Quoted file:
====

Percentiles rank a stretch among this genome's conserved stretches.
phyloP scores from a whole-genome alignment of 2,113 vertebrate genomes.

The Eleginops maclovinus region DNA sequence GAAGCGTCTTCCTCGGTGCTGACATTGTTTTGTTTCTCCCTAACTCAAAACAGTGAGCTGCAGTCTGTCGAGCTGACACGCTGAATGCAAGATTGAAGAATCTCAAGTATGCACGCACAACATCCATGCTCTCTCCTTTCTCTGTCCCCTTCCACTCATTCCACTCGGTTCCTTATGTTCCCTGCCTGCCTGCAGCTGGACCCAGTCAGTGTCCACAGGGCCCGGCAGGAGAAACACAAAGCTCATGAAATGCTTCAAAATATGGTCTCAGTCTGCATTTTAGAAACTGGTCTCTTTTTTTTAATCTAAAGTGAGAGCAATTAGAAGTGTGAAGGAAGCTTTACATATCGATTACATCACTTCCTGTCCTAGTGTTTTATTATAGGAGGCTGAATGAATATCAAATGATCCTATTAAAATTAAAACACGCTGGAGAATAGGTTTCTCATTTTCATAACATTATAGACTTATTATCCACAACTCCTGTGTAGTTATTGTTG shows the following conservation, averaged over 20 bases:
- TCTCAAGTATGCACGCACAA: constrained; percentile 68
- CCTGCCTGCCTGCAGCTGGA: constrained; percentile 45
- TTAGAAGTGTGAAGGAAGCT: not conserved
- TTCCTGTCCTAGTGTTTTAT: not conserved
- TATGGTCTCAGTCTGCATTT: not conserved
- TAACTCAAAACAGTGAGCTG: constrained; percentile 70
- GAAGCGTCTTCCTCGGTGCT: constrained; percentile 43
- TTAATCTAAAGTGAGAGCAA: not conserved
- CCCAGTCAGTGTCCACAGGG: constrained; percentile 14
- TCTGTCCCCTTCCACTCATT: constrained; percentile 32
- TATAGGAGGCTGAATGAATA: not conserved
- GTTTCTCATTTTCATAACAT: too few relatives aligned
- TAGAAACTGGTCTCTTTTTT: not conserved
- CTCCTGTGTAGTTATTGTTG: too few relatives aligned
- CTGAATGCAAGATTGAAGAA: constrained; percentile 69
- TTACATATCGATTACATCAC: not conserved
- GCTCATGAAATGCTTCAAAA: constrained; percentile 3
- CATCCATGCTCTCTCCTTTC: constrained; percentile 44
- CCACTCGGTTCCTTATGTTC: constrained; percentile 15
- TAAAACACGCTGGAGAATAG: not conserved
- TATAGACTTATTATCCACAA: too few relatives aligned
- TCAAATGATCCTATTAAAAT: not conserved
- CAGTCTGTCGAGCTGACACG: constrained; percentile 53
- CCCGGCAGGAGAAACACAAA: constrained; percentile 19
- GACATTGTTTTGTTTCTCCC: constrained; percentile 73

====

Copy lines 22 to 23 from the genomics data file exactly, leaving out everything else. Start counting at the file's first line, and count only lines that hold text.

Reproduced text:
- CCACTCGGTTCCTTATGTTC: constrained; percentile 15
- TAAAACACGCTGGAGAATAG: not conserved